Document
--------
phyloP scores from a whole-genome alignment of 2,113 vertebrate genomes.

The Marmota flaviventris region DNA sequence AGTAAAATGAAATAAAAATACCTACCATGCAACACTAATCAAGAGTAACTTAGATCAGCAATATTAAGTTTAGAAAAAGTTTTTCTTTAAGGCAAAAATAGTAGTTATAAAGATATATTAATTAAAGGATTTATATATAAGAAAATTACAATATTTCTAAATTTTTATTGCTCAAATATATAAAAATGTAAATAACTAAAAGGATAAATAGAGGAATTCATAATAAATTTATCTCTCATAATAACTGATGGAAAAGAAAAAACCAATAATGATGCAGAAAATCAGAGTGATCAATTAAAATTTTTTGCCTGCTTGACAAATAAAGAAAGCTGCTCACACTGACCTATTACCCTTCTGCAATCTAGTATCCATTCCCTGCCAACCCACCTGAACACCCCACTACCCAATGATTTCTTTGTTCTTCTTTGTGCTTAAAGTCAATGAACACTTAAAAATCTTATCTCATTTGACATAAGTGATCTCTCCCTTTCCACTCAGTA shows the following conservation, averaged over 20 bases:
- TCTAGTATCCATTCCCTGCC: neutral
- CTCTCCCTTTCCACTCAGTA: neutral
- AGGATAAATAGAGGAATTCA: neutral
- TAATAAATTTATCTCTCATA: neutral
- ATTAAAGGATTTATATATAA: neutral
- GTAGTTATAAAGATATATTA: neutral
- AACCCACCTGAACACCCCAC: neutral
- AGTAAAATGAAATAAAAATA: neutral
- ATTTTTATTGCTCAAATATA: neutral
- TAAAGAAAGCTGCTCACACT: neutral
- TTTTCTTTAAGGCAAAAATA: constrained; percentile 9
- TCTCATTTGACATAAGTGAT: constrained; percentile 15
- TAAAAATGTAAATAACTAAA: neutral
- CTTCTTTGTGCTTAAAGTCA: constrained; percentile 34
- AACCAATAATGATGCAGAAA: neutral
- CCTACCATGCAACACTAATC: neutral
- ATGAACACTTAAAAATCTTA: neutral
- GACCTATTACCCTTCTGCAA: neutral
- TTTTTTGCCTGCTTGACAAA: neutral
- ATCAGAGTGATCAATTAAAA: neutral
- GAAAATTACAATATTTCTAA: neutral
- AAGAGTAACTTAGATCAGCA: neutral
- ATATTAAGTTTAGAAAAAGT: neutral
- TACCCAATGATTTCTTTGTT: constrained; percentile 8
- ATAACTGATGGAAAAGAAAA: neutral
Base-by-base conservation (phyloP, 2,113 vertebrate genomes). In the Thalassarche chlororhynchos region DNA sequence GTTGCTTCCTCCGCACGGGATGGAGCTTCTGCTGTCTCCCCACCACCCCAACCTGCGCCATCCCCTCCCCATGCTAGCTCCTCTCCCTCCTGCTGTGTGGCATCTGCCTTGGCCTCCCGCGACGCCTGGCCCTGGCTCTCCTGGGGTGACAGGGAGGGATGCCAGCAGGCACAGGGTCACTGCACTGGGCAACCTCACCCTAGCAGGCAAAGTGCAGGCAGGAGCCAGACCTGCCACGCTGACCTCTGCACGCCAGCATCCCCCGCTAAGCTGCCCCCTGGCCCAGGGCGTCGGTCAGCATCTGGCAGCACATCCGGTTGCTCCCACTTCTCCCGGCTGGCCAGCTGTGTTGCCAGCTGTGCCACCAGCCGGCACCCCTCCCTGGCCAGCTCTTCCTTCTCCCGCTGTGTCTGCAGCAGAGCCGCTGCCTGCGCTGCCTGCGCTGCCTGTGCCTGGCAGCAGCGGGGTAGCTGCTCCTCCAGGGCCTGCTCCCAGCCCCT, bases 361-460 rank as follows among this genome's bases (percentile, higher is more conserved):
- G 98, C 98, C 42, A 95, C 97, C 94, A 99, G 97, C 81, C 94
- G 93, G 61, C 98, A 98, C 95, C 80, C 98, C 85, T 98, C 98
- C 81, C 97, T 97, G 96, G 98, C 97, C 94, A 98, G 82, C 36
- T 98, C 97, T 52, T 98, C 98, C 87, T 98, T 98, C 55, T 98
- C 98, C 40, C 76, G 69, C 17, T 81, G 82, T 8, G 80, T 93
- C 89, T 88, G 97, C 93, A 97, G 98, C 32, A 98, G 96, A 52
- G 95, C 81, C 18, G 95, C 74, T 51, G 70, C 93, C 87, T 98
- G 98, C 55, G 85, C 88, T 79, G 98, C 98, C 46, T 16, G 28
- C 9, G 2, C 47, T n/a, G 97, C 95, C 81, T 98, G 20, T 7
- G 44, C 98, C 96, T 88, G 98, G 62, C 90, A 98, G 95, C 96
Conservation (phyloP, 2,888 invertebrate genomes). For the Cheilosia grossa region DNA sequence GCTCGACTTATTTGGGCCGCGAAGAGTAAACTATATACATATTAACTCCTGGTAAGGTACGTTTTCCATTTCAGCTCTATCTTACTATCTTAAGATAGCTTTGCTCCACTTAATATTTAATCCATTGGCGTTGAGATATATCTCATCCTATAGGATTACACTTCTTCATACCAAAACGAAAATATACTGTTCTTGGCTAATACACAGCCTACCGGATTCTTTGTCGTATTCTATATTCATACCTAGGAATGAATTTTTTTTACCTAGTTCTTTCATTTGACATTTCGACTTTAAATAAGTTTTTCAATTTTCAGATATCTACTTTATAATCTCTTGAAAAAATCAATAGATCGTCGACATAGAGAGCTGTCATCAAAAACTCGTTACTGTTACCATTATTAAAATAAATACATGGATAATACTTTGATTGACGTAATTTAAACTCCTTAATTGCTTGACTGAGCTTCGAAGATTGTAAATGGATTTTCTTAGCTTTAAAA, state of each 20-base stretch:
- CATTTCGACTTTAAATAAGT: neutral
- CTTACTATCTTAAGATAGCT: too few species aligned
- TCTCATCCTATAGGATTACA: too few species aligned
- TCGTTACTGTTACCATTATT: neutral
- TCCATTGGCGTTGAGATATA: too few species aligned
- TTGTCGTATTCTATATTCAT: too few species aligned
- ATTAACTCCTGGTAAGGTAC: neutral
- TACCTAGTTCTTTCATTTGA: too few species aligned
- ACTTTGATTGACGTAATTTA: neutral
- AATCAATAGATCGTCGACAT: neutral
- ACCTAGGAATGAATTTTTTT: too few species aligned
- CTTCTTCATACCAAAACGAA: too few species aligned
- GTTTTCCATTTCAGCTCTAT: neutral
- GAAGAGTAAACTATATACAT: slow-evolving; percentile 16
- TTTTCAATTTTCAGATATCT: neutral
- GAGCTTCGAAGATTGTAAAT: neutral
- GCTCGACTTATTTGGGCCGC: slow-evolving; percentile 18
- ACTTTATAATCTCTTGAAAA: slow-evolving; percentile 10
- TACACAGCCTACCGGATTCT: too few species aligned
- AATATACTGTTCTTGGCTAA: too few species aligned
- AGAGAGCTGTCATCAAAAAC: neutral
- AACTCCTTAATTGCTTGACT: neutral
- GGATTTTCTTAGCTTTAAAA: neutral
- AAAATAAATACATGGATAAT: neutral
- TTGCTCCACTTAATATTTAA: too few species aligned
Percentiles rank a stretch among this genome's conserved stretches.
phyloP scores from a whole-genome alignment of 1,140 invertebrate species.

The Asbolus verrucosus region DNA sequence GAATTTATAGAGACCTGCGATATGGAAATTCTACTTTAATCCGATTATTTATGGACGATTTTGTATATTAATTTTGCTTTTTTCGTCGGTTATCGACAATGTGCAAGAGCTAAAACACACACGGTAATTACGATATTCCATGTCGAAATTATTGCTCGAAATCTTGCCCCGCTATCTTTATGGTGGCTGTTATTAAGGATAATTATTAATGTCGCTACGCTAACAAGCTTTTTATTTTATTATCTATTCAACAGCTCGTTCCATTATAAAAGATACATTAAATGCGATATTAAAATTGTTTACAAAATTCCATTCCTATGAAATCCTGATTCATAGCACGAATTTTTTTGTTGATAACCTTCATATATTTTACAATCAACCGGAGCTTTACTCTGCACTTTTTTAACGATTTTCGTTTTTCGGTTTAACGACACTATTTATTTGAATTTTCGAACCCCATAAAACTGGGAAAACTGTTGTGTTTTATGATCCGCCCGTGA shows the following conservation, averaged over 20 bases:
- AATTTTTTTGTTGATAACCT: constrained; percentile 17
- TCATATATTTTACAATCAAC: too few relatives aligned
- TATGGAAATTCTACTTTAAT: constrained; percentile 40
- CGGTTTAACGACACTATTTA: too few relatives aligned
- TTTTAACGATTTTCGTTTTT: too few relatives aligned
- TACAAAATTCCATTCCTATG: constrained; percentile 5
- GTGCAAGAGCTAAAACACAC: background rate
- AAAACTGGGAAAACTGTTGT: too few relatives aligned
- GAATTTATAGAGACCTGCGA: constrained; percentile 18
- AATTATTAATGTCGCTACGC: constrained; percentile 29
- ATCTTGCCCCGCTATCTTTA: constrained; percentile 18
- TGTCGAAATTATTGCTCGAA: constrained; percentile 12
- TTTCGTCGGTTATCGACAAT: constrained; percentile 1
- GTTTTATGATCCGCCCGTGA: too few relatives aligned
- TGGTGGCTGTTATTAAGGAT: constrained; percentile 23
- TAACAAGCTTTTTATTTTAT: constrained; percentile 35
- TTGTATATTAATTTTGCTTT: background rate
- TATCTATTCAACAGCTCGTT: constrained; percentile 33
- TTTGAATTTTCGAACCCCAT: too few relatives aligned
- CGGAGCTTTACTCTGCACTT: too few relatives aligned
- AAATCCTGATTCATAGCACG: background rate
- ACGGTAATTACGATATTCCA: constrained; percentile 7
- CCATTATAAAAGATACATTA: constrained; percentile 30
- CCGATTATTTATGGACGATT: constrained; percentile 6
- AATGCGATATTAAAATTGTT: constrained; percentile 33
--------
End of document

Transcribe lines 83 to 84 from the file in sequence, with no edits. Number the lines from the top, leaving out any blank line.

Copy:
- TAACAAGCTTTTTATTTTAT: constrained; percentile 35
- TTGTATATTAATTTTGCTTT: background rate